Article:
Just because things have been tilted in favor of land-based conflict for the bulk of my peers’ professional lives does not mean it will always be so. The potential peer-on-peer conflict that must draw the Navy’s attention looms in the South China Sea. The idea of surface ships slugging it out with missile duels, of submarines hunting enemy shipping and warships in congested waters, or of using strike fighters to locate and engage an enemy surface force sounds more like Cold War–era memories than potential future conflicts. While these skills withered on the vine, thanks to platforms that promised to be jacks of all trades/masters of none but also because of institutional myopia, China has built and is building a joint sea-control environment across one of the world’s most important waterways.
Unless national leaders envision a ground war in Asia (one of the classic blunders), a conflict in East Asia will revolve around sea control. This means that for the first time in many years (perhaps ever, given the newness of formalized “jointness”), the rest of U.S. joint power will be applied as supporting forces to the Navy. This may not remain true for the duration of any conflict in Asia, but it will be true for a time.
When the Air Force and Army arrive on the scene to support the Navy and Marine Corps, they will ask what they can do and how they can help (while the Air Force also tries to figure out a way to control the seas from the air, abolish the Navy, and take over space).4 Right now, each of the Navy’s tribes probably could give
answers that apply to themselves, but I suspect they would
be hard-pressed to find a consistent answer across the Navy because of a lack of exposure to the other “stovepipes.”
This probably is why the former commander of the Pacific Fleet, Admiral Scott H. Swift, sought to reintroduce fleet battle problems. The days of everyone doing their own thing are drawing to a close. A 30-minute brief on TLAM to a room of career aviators as part of the strike-lead syllabus will not suffice when the shooting starts.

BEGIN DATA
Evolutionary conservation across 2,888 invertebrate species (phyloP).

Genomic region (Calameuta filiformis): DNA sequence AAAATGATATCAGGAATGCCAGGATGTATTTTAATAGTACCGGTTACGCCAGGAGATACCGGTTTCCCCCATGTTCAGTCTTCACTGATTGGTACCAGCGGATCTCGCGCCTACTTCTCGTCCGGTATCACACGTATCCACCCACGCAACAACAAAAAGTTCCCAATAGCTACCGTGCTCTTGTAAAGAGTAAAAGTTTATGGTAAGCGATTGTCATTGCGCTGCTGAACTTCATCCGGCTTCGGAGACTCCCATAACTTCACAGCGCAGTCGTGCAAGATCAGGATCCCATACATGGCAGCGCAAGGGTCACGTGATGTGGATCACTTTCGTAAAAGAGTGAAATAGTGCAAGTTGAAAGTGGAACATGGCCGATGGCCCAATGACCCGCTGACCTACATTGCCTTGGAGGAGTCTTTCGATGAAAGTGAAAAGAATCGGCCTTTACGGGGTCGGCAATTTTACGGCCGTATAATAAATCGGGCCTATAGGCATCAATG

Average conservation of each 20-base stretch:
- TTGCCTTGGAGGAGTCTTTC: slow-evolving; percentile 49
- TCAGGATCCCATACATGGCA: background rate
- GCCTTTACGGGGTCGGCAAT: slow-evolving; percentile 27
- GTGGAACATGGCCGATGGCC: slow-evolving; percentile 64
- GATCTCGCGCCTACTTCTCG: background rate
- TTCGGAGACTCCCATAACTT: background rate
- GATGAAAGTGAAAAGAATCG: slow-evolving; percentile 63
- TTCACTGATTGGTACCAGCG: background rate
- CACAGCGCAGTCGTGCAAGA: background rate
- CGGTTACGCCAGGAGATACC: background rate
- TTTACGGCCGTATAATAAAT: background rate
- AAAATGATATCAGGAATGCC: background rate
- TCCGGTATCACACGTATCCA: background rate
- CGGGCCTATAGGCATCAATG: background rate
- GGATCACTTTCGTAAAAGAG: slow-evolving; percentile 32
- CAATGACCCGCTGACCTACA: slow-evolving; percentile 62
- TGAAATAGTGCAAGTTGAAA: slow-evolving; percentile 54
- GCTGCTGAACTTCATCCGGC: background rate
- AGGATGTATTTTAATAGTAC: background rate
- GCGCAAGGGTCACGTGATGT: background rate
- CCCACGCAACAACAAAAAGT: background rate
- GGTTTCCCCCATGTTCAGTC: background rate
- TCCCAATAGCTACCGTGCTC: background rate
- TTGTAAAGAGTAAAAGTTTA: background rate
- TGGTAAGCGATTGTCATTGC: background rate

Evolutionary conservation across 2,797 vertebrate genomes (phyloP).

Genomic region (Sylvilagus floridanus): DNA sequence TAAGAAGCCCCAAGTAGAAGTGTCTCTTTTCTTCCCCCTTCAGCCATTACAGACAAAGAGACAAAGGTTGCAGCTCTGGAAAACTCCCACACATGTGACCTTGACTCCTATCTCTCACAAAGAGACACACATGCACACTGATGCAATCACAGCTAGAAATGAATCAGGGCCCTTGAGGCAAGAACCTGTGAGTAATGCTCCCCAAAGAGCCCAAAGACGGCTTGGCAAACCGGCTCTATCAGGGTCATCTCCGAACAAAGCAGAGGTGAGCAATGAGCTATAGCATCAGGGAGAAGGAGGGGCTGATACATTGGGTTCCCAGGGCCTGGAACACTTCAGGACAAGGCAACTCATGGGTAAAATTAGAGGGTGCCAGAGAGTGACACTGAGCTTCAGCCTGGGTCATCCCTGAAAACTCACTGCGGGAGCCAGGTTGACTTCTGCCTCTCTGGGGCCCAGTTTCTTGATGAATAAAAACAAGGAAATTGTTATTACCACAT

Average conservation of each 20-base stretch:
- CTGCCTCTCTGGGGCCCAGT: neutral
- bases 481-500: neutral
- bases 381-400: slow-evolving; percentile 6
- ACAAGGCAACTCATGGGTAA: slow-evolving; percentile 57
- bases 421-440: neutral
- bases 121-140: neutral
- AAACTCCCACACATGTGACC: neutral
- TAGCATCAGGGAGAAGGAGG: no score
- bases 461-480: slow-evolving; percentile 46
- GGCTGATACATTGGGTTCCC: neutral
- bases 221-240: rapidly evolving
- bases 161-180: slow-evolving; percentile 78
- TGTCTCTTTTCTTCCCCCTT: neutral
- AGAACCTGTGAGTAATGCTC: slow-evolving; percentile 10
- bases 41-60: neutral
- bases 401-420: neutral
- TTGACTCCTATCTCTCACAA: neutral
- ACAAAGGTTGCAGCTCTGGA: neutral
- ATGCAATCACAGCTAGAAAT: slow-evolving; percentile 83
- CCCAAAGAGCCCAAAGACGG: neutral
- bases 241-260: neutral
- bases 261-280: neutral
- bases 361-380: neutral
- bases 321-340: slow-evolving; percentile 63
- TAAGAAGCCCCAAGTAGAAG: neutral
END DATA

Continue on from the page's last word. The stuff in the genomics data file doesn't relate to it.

The Navy will bear the brunt of a conflict in East Asia, should it come, and it better have officers who know what their peers manning cockpits, bridges, watch stations, and computer terminals across the fleet are doing, or it will learn very quickly that all the “purple power” it has accrued since 1986 will not help if the Navy cannot fight as a fleet.
1. Thomas B. Modly, “Why We’re Launching a Review of Naval Education,” Defense One, 9 May 2018.
2. Naval aviators frequently carry a copy of “JFIRE: Multi-Service Tactics, Techniques, and Procedures for Joint Application of Firepower” on close-air support missions.
3. LCDR Graham Scarbro, USN, “Want to Fix Aviator Retention? Don’t Promote Them,” USNI Blog, 16 March 2018.
4. See Thomas Wildenberg, “Billy Mitchell Takes On the Navy,” Naval History 27, no. 5 (October 2013); Wikipedia contributors, “Revolt of the Admirals,” Wikipedia, The Free Encyclopedia; and Matt Hipple, “Against an Air Force Space Corps: Space Belongs to the Navy!” The National Interest, 27 June 2017.